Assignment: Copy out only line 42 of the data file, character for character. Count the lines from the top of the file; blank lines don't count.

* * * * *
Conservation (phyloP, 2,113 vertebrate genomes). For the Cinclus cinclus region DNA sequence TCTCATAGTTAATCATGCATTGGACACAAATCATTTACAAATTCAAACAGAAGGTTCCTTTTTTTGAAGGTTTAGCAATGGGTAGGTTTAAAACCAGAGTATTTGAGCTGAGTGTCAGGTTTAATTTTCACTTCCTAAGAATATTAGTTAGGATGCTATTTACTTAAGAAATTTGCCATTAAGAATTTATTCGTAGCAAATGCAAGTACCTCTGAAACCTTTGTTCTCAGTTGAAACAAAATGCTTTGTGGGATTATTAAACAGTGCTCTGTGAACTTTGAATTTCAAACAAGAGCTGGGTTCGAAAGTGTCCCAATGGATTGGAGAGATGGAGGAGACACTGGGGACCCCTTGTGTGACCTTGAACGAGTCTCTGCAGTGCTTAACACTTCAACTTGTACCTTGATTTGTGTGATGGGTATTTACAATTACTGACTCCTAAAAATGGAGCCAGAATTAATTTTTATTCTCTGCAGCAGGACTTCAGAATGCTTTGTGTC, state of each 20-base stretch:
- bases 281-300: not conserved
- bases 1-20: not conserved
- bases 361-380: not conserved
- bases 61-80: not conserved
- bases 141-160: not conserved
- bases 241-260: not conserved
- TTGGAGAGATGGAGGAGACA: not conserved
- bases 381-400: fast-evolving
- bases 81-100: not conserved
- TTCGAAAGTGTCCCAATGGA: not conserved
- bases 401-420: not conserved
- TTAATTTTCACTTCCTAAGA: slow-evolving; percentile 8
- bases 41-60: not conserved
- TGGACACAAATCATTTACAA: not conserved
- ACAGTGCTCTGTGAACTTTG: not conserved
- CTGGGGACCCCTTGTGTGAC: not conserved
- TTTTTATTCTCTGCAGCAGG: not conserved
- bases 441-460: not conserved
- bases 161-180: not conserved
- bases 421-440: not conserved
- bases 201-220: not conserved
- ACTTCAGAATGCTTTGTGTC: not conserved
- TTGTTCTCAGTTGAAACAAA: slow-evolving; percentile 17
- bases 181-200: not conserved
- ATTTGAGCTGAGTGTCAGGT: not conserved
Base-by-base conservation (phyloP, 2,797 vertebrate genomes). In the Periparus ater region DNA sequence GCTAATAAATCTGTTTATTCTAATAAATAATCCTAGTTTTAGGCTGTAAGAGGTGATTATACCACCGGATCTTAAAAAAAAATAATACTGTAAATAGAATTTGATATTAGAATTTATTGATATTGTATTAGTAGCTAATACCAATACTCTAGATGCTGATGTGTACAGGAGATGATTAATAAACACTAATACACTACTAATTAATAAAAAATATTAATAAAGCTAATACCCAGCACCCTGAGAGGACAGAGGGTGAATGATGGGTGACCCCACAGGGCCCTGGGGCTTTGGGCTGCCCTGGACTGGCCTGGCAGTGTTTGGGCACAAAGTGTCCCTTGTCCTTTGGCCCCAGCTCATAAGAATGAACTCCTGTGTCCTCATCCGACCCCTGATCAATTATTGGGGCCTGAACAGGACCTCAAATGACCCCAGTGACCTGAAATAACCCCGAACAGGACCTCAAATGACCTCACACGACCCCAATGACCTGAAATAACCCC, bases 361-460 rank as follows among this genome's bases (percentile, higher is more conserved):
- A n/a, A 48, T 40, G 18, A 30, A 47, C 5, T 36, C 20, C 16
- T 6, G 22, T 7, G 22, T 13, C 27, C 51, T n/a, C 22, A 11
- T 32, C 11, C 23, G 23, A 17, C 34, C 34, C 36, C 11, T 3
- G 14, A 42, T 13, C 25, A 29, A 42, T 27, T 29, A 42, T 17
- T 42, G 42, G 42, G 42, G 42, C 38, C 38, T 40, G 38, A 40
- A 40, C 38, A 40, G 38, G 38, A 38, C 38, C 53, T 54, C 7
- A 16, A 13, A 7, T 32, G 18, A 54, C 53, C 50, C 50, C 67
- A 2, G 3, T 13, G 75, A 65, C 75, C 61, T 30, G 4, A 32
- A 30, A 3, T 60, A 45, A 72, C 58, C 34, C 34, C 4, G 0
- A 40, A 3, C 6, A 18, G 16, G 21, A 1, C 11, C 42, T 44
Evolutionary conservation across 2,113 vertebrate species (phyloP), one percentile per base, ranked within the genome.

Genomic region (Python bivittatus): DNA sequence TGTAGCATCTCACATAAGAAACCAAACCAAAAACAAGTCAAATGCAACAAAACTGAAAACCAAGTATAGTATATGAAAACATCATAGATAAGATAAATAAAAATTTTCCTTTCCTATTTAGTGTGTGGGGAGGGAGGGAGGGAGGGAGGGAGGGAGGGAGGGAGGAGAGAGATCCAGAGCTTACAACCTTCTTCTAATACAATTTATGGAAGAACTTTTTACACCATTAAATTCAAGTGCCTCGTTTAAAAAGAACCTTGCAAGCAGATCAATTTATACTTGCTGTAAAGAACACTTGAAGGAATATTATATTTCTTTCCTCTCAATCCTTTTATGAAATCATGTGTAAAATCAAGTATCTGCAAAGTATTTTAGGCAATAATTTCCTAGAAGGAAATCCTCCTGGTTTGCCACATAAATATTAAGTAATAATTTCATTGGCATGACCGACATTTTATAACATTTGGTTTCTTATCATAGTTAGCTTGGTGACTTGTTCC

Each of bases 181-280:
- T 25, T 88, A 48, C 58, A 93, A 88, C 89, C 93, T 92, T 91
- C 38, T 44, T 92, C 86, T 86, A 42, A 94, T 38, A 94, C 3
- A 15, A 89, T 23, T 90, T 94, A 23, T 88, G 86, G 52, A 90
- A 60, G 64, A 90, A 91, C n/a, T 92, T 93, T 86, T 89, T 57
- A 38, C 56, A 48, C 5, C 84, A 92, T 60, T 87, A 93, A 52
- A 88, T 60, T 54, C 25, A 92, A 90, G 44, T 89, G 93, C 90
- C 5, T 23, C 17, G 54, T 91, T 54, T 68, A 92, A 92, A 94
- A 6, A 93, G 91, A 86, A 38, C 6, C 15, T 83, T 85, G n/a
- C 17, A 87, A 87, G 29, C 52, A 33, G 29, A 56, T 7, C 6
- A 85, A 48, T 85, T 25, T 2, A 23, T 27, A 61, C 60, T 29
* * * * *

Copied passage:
- C 38, T 44, T 92, C 86, T 86, A 42, A 94, T 38, A 94, C 3